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For the first time since 2014, the Smetana Trio, the Czech Republic's most renowned chamber ensemble, is touring North America. Luckily, the second stop on their tour was Duke's Baldwin Auditorium in Durham. Sponsored by Duke Performances, the program featured three trios of Zemlinsky, Shostakovich, and Mendelssohn. This concert did not disappoint – naturally, because the Smetana Trio is internationally lauded for both live performances and for a discography of nearly a dozen albums. The ensemble was originally created in 1934; today's members are pianist Jitka Čechová, violinist Jiří Vodička, and Jan Páleníček, cellist. It goes without saying that each musician is renowned as a solo figure – as an ensemble, they are indeed a force to be reckoned with.
The first movement of Alexander von Zemlinsky's Piano Trio in D minor, Op. 3 opens with stern darkness and a sense of rubato in all three instruments. It is likely that this trio was the majority of the audience members' introduction to this Austrian composer, whose work extended an air of Romanticism into the 20th century. A rolling, Schubert-esque figure in the piano reiterates this. Wandering melodies suggest modern influence, but contrary to Zemlinsky's ties to Schoenberg, the work is entirely tonal. Without a doubt, violinist Vodička's interpretations of these melodies were stately yet serene, complementing Pálenícek's intense, vivid vibrato. The Andante second movement was calmer than the first without losing a sense of urgency through small moments of tension and dissonance. A highlight of this trio, the three musicians showcased their spontaneity while handling dynamic changes, without losing touch with one another. The playful third movement was a lovely departure from the slight heaviness of the previous two, showcasing many sides of the Smetana Trio's expression in just one work.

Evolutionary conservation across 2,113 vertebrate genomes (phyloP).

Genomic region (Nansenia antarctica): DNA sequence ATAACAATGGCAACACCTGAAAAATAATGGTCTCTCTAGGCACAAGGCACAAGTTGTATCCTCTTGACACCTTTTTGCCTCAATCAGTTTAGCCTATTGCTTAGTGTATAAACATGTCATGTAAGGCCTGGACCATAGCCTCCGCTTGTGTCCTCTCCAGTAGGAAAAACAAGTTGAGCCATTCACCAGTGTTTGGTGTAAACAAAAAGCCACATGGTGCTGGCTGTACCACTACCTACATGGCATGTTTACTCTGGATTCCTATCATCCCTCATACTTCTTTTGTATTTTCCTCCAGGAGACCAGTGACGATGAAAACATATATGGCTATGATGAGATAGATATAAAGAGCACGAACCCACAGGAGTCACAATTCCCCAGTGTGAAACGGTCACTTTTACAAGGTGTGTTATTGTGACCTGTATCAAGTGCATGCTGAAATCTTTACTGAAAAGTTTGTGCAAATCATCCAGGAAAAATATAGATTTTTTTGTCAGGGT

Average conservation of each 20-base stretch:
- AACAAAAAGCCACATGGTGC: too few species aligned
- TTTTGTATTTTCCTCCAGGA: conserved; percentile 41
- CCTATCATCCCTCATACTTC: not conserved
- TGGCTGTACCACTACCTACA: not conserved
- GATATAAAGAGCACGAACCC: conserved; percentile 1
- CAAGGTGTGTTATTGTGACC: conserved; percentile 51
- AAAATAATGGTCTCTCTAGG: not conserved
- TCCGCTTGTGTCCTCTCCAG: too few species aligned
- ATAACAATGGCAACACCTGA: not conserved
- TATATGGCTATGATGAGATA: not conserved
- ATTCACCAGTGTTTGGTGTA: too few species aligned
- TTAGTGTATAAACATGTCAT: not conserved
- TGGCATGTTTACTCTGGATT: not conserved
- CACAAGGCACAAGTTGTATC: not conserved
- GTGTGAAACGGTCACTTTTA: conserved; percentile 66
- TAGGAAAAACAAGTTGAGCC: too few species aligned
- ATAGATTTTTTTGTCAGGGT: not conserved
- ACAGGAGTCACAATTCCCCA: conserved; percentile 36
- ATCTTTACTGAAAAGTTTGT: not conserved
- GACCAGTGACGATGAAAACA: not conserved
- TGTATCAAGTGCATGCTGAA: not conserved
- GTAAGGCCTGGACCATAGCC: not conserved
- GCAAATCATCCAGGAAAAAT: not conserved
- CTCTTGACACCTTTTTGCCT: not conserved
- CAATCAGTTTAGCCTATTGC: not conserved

The "Poeme" Trio by Shostakovich, full of melodic leaps and unpredictable texture changes, gave the Smetana Trio music for a powerful, visceral performance. Chilling moments occurred with Pálenícek's solos, and likewise in Vodička's cuttingly passionate violin spotlights. In between, fierce, short unison bow strokes ramped up tension. The conclusion however, was transcendent, featuring a highly dramatic transition to the major mode that is no easy task to navigate.
Lovers of Mendelssohn were surely delighted with the Smetana Trio's performance of his Piano Trio, No. 1. The first movement was engrossing from the beginning, with Čechová providing a flowing, liquid atmosphere that also pinpointed accents in the strings. The second movement took a breath; it was steady and chordal with a few passionate outbursts. The Scherzo third movement was definitely a highlight of the whole program, with all three instruments united in equally vivacious melodies. Vodička's facial expressions here were a clue to the audience of how much the Trio members were enjoying themselves within the music. This authenticity continued with the fourth movement, where there was some tension, calm, and playfulness all wrapped into one movement. The ending was astounding, with all three artists playing rapid figures perfectly in unison.
The concert concluded with not one, but two encores – the first was a movement from Roman Haas' Multicultural Suite and the second was, naturally, the first movement of Dvořák's beloved "Dumky" Trio (No. 4). These two together provided a crowd-pleasing ending to a fabulous concert.